Free Nazanin: Gabriella to be home before Christmas while Nazanin falls before Health Commission meeting
- Credit: Archant
Days after writing an impassioned letter to the “mothers of Iran”, Nazanin Zaghari-Ratcliffe collapsed as she appeared before the Iranian government’s health commission – which is still due to rule on her fitness to remain in prison.
Nazanin wrote the letter - which confirmed the family's plans to bring daughter Gabriella back to the UK, last week.
On Monday morning, she "fell just outside the door" of the meeting with four health commissioners, her husband Richard said.
In the letter, Nazanin was responding to news of the US release of Iranian mum Negar Ghodskani and discusses the "daunting" prospect of daughter Gabriella returning to England.
Speaking to the Ham&High after Nazanin's it was published, Richard confirmed the current plan was to bring Gabriella back to the UK "I would hope, markedly before Christmas".
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Nazanin wrote: "I have already been made to endure three quarters of this sentence, despite my begging and tears behind bars, despite my baby being denied her parents across such important years."
She continued by, for the first time in her own words, discussing Gabriella's expected return to London.
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She writes: "In the near future, my baby will leave me to go to her father and start school in the UK. It will be a daunting trip for her travelling, and for me left behind.
"And the authorities who hold me will watch on, unmoved at the injustice of separation. That first day of school not for me."
Richard added: "Clearly, when Gabriella goes that will have a huge impact on Nazanin.
"She has able to write the letter, she's been able to put her thoughts down at least. But mentally she's shot and physically, she's not getting any treatment."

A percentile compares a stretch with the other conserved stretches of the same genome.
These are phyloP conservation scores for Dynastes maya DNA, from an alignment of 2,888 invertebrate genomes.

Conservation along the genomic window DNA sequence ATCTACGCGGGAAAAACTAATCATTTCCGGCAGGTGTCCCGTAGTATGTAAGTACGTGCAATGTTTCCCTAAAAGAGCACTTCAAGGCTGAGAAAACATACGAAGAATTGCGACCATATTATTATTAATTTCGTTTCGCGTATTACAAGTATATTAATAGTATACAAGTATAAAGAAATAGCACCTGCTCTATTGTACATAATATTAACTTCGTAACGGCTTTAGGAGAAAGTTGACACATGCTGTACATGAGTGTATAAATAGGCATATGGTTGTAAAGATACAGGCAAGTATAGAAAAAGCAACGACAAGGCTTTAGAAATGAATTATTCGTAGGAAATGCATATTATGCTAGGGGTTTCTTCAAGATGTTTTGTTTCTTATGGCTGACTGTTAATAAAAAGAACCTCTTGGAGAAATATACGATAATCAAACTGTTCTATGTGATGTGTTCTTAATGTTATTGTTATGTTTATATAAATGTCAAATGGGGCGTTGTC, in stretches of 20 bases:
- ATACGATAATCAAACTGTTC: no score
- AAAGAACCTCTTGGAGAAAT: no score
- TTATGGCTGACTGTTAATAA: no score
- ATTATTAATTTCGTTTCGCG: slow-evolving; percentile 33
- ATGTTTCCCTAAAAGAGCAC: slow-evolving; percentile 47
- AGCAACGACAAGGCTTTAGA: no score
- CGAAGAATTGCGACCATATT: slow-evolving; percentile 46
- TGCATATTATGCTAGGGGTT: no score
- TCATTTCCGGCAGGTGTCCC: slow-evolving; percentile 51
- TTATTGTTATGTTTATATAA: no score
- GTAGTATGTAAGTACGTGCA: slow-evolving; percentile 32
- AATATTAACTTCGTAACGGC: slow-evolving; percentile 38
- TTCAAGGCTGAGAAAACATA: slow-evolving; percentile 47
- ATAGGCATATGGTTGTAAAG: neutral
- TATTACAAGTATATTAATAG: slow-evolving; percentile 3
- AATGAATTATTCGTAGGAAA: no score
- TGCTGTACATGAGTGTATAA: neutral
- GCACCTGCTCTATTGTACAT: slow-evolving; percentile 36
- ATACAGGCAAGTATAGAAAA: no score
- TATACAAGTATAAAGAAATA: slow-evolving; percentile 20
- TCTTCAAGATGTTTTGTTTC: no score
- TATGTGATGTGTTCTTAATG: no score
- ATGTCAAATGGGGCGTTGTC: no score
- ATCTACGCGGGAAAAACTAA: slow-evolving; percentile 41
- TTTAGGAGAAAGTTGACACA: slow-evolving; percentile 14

Richard was anxious of how Nazanin would cope once Gabriella is flown back to this country.
He said: "I think it'll get harder as we build up to her departure. Then there'll be days of grieving and we'll just have to see.
"Hopefully though, they'll still come out together. But if not, hopefully the worst thing to happen will have happened and she'll be able to hold herself together."
The West Hampstead woman, who has been in Evin Prison for more than 1,250 days, goes on to detail how her "heart pounds much more than usual" every Sunday when she is able to see Gabriella - who has lived with her grandparents since Nazanin was arrested while the pair were on holiday in 2016.
Nazanin also referred to being "put on sale" by the Iranian authorities after during the UN's General Assembly, the foreign minister Javad Zarif was, in Richard Ratcliffe's words, "going around saying 'we are willing to discuss this if we get what we want'".
Richard said: "It was brazen, he clearly thought he could come to the UN and market a hostage."
The UNGA also saw the launch of the Families Alliance Against State Hostage Taking, a pressure group comprising relations of those imprisoned in Iran. The group has been set up to lobby governments to deal more robustly with Iran.
Richard added: "It should be clear what's going on, there's been too much blaming victims - they are being held as hostages.
"We need to step forward and recognise that."
Over the weekend one of Nazanin's cellmates, the British-Australian dual-national Jolie King was released from prison along with her Australian boyfriend Mark Firkin.
Ms King and Mr Firkin were arrested three months ago after having been arrested while travelling after flying a drone near a military base.
Their release, which came with the pair yet to face a court hearing, was secured as Australia returned scientist Reza Dehbashi - who had been imprisoned over the purchase of a "defence system" for use in Iran.
Since Ms King was released, Nazanin has again pleaded for her own, while after the traumatic visit with the health commissioners, she "cried for an hour".
On Monday evening, Hampstead and Kilburn MP Tulip Siddiq again raised Nazanin's case in parliament. She said she was "genuinely concerned about my constituent's wellbeing" and added: "I want the Prime Minister and ministers of his Government to be able to look in the mirror in years to come and say they did everything possible to ensure my constituent did not die in prison in Iran and they bought her back home."